Barenboim delivers urgent yet classical Beethoven with West-Eastern Divan Orchestra
When the West-Eastern Divan Orchestra, led by its co-founder Daniel Barenboim and presented by Celebrity Series of Boston, launched into the Adagio molto introduction to Beethoven’s Second Symphony Sunday afternoon at Symphony Hall, they made it feel as though this was the last symphony in the world.
Where did that sense of urgent attention, that determination to cherish every note, come from? Maybe it was a sense of occasion—giving a program of this composer’s Second and Third Symphonies in a world-famous hall with only one name inscribed on its proscenium: Beethoven.
Maybe it was an awareness that on the day in 1802 when Beethoven inked the double bar at the end of this piece, it really was his “last” symphony, not just the second in a set of nine. That same summer in Heiligenstadt, appalled by his deepening deafness, Beethoven wrote a now-famous letter confessing thoughts of suicide before declaring his resolve to go on.
Maybe it was the existential dilemma that gave birth to this orchestra of mostly Arab and Israeli musicians, founded in 1999 by Barenboim and the late Palestinian-American literary scholar Edward Said with an eye to fostering understanding among the peoples of the Middle East.
The ensemble’s logo is made of musical notation—two bass clefs and a quarter note—arranged to form the outline of a human ear. Statements by Barenboim and others make much of listening as a prelude to understanding. And indeed, the players on Sunday gave the impression of listening intently to each other, as if playing chamber music. No bit of counterpoint or commentary, however fleeting, went unnoticed in the orchestra’s lucid texture.
Even Barenboim seemed at times more listener than conductor, limiting himself to a few encouraging gestures or even dropping his arms entirely. At other times, however, his baton drove the music smartly ahead. He checked in visually with each section of the orchestra in turn, sometimes to cue an important phrase but often just to make contact.
Perhaps it was the “move on” ethos of this whole enterprise that inspired the prevailing brisk (but never rushed-sounding) tempos and the omission of both symphonies’ first-movement repeats. Whatever the reason, Barenboim didn’t wallow in Beethoven’s interesting details, but kept his eye on the distant horizon, pulling the narrative thread tight.
The Second Symphony’s Larghetto, in Barenboim’s version, was much more “etto” than “Largo,” gathering its attractive themes into one smooth flow even while noting the lush lyricism of one and the dancing charm of another.
While keeping the scherzo and finale ticking along right in time, the conductor made the most of Beethoven’s dynamic effects: the abrupt pause, the sudden dynamic “Boo!” and a long crescendo that just grows and grows until one thinks it can’t grow any more, and then grows some more.
If Barenboim’s brisk, attentive approach had the effect of elevating one of Beethoven’s lesser-known symphonies to star status, it had quite a different effect on the Third, rightly celebrated as a world-changing masterpiece. Scrubbed clean of two centuries of commentary, the “Eroica” came across as a striking new work from the Age of Haydn (which, in 1803, it still was).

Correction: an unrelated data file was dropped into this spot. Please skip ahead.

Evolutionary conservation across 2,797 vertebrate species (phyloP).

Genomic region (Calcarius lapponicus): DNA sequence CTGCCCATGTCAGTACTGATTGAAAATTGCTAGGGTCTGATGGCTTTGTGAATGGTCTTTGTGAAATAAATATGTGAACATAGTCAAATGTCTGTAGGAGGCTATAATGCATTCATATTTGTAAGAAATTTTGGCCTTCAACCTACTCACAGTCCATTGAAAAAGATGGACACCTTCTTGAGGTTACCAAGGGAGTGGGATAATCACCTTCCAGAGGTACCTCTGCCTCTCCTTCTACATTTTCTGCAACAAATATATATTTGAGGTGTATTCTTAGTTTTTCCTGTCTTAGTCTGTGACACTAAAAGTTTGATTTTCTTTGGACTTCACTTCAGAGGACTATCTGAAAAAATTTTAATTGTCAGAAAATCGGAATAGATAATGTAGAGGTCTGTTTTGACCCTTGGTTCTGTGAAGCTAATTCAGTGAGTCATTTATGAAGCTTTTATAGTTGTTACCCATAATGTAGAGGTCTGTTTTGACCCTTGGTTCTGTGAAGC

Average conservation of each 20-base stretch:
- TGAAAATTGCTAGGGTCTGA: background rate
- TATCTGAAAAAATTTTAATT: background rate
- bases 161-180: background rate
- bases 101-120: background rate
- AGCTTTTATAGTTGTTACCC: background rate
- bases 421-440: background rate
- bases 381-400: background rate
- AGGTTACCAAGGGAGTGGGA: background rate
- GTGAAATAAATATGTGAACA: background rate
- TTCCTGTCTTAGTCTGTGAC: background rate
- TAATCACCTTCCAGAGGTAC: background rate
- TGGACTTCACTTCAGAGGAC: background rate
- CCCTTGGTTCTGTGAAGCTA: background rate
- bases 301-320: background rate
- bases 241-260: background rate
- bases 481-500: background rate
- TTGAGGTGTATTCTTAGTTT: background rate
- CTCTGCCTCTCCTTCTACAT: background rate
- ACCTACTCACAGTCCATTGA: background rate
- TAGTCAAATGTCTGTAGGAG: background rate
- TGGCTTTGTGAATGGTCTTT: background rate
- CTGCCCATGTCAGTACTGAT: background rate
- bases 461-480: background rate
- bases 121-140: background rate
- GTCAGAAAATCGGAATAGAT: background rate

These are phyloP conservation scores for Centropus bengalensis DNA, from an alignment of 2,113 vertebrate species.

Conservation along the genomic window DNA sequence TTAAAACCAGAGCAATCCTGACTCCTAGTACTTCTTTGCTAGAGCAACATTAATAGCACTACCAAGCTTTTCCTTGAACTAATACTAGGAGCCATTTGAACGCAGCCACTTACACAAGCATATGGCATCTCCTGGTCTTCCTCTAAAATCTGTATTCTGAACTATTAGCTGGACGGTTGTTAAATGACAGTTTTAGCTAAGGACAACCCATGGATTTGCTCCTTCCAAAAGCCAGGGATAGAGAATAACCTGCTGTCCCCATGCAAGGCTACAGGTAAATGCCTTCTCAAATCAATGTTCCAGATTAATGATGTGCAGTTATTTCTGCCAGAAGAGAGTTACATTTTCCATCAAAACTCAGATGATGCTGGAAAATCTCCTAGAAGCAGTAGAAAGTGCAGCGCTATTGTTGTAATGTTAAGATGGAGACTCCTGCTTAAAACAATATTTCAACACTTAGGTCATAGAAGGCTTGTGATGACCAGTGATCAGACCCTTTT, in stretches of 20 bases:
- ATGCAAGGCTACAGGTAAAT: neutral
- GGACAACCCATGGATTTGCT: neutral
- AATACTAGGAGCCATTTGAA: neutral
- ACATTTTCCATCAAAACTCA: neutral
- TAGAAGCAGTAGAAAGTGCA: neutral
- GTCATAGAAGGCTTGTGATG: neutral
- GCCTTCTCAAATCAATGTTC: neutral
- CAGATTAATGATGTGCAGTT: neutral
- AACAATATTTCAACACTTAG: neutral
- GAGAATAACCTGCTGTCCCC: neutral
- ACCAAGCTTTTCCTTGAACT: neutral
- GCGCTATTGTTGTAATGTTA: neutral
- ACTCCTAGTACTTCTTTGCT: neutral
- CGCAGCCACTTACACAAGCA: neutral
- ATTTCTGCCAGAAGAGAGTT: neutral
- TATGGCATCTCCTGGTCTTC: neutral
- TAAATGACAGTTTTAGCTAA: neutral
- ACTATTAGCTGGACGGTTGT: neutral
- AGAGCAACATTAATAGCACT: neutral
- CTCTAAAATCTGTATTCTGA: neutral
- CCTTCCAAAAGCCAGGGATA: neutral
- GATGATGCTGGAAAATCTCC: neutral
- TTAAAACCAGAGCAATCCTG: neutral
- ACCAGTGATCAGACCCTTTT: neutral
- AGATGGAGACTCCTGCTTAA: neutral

Instead of looking for signs of Tchaikovsky or Mahler in Beethoven’s score, Barenboim sought the classical logic underlying its enormous expansion of symphonic form and expression. The digressions, outbursts, pauses and elaborations all spoke eloquently for themselves as the conductor kept his eye once again on the distant goal, and the work’s nearly-an-hour duration seemed to pass in a fraction of that.
Pouncing with the two big opening chords before the audience had finished clapping, Barenboim took Beethoven’s marking Allegro con brio literally and delivered a bright, upbeat first movement, enlivened by more of those expressive dynamics and well-gauged climaxes.
The funeral march, whose structure is so loose and episodic that it is often said to represent the disorientation of grief, here began simply, then unfolded as an epic, a heroic life remembered in a series of ever-changing tableaux. The lively yet poised scherzo avoided low comedy; even the horns of the trio were on their best behavior, playing their bounding tune with a nice gleam, but no whooping.
By now one could expect that Barenboim would find the narrative running through the finale’s variations, and he did. The many distinctive contributions by individuals and sections were summed up in the fugue variation, where each section gave its own color and spin to the theme as it entered. Barenboim pulled it all back effectively for the oboe’s tender interlude, then built to the boisterous coda by way of the longest, biggest crescendo of all.
Johann Wolfgang von Goethe’s 1819 poetry collection West-Eastern Divan paid tribute from a German poet to Arabic and Persian literature. On a Sunday afternoon nearly two centuries later, an orchestra born in the Middle East returned the compliment to a German composer—a virtuous circle, if there ever was one.
The next classical-music presentation of Celebrity Series of Boston is Renée Fleming, soprano, and Susan Graham, mezzo-soprano, 3 p.m. Sunday. celebrityseries.org; 617-482-6661.
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